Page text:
Poseidon was the Greek God of the sea.  He was given the wild, ruthless nature of the sea, as well as the serene glory that the sea can also be.  Many Greek cities held him as their patron deity.  The fabled city of Atlantis was also said to be his home city.  The Poseidon Adventure featured a large ocean liner that is overturned by a "rogue wave" on New Year's Eve.  Rogue waves are the domain of an angry Poseidon, by the way. The title is therefore playing upon the fact that naming a ship, who ventures into the sea, the domain of Poseidon, by the God's very name, to be an act of sacrilege.

Prometheus was a titan and deity in Greek mythology who was the creator of mankind and its greatest benefactor.  He gave mankind fire stolen from Mount Olympus and fought along side of Zeus versus Chronos and the Titans.  Prometheus Unbound speaks to the unchaining Prometheus from his punishment (having been chained to a rock and having birds eat his liver).  The first writer of a story about Prometheus Unbound was Aeschylus, and that was a collection of three plays. Shelley's work is a closet play never meant to be made for stage.  In Shelley's work Prometheus is released from chains.  He was also freed within the work of Aeschylus, but his version was happier.  Zeus and Prometheus are made to reconcile. Not in Shelley's work, in his work, God and Titan are not reconciled because Zeus has fallen, and mankind and Titans have risen.  That is, it is a comment upon the world we live in, that WE have reconciled and freed Prometheus, our benefactor, by our learning, thinking, and advancements.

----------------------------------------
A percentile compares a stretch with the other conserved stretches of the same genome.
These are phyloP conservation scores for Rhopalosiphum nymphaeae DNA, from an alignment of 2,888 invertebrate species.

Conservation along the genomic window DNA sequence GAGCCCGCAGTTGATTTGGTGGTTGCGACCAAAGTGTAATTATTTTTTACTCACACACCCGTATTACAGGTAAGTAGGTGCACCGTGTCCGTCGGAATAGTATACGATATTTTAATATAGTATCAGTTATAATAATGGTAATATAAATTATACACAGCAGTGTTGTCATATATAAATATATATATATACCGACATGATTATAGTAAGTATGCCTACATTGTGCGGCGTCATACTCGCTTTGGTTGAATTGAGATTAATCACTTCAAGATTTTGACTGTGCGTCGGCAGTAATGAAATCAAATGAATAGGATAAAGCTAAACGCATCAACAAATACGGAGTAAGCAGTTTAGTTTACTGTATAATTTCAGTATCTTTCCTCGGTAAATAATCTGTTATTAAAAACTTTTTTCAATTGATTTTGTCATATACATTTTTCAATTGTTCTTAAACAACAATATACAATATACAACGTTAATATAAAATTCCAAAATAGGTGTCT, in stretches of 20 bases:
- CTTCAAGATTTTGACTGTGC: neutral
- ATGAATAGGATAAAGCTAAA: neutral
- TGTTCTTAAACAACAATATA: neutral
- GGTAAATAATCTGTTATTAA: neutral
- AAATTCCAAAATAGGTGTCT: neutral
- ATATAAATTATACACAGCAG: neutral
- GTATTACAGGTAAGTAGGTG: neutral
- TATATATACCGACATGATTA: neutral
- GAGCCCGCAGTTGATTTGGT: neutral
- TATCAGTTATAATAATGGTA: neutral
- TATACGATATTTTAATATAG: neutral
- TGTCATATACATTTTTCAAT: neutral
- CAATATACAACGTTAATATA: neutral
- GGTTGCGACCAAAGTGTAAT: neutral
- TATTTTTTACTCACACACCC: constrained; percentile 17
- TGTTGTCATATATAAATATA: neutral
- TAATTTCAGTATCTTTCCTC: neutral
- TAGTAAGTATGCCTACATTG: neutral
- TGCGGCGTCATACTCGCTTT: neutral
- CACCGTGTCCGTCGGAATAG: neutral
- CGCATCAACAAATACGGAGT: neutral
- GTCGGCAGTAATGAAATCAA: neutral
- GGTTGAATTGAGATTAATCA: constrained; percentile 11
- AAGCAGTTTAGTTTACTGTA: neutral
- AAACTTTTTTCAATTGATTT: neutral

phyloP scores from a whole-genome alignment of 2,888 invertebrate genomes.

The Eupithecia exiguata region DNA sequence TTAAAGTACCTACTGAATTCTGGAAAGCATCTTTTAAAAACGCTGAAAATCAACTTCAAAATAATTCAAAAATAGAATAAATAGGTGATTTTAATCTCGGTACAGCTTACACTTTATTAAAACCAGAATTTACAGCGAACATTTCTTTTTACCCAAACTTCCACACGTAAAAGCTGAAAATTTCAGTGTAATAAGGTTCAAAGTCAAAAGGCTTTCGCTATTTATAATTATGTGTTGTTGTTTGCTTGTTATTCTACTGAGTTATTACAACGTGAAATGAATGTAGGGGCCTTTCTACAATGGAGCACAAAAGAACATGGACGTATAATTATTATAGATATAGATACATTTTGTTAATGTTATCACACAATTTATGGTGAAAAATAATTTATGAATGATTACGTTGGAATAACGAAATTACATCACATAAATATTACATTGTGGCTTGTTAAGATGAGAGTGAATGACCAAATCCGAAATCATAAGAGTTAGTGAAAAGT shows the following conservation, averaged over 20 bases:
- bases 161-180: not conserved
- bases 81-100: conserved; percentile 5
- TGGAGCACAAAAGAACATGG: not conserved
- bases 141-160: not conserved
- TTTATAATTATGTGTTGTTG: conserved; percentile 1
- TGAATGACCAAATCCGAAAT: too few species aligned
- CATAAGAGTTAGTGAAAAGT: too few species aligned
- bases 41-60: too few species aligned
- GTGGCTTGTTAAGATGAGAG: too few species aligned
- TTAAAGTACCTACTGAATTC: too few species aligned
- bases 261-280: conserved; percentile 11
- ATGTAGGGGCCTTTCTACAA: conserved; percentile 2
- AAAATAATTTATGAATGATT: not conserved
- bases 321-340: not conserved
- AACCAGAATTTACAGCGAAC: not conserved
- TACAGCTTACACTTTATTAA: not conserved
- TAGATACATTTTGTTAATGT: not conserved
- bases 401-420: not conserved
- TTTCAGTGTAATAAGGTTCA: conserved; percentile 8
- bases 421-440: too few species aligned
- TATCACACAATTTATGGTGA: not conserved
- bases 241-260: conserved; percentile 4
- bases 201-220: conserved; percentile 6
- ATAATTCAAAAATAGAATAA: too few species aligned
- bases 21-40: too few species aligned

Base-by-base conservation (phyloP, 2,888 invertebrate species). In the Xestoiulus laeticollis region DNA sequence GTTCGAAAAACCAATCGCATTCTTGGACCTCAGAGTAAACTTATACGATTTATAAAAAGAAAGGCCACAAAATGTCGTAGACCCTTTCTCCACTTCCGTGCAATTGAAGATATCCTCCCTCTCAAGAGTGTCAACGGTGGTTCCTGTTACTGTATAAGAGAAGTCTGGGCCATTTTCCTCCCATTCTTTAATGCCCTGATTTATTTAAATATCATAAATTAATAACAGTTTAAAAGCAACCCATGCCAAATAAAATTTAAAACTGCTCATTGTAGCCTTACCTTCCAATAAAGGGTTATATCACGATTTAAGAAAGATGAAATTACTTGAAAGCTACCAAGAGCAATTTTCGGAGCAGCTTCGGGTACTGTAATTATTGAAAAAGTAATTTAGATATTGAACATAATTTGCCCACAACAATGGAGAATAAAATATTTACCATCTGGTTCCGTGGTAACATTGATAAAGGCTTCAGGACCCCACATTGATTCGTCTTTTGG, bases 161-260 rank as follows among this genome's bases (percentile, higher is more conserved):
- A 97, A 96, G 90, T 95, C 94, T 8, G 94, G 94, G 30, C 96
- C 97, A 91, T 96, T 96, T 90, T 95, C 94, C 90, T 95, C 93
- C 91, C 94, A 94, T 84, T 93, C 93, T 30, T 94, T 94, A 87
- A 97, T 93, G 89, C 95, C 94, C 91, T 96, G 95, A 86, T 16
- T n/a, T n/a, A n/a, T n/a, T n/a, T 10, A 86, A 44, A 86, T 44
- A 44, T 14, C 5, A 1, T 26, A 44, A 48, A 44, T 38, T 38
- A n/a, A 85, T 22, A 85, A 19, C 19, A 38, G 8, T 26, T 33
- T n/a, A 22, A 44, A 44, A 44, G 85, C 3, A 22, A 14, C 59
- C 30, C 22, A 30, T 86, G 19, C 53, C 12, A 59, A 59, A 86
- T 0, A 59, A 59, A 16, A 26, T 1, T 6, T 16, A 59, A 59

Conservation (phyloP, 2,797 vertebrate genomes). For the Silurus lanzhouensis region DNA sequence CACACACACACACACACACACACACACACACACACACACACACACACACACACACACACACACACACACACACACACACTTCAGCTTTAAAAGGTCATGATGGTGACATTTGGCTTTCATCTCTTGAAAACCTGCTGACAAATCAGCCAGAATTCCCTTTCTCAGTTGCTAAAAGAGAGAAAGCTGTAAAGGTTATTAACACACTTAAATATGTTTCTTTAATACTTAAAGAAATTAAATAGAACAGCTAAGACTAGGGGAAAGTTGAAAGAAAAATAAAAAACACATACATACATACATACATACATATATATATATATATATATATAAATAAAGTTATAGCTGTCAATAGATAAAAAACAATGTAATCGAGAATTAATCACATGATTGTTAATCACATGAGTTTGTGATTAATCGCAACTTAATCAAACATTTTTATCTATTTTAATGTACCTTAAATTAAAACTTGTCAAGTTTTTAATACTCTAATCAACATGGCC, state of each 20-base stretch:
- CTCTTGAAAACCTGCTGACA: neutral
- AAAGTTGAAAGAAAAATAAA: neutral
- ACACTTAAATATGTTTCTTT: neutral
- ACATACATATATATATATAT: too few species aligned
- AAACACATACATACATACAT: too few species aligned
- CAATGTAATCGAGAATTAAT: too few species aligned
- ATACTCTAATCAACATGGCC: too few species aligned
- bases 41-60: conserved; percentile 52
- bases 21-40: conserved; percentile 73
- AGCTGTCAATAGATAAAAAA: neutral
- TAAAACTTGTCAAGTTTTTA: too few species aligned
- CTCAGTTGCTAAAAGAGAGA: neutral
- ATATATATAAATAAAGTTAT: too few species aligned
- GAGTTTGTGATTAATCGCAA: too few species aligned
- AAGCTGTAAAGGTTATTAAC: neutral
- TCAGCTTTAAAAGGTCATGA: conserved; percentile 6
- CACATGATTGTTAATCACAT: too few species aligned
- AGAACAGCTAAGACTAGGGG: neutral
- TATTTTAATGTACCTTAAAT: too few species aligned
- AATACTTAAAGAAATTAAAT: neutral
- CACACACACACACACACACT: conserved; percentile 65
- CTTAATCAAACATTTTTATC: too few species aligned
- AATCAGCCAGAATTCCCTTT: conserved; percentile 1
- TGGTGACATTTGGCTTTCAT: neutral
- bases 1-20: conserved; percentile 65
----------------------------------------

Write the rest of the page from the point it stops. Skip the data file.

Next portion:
'Never regret thy fall,
O Icarus of the fearless flight
For the greatest tragedy of them all 
Is never to feel the burning light.'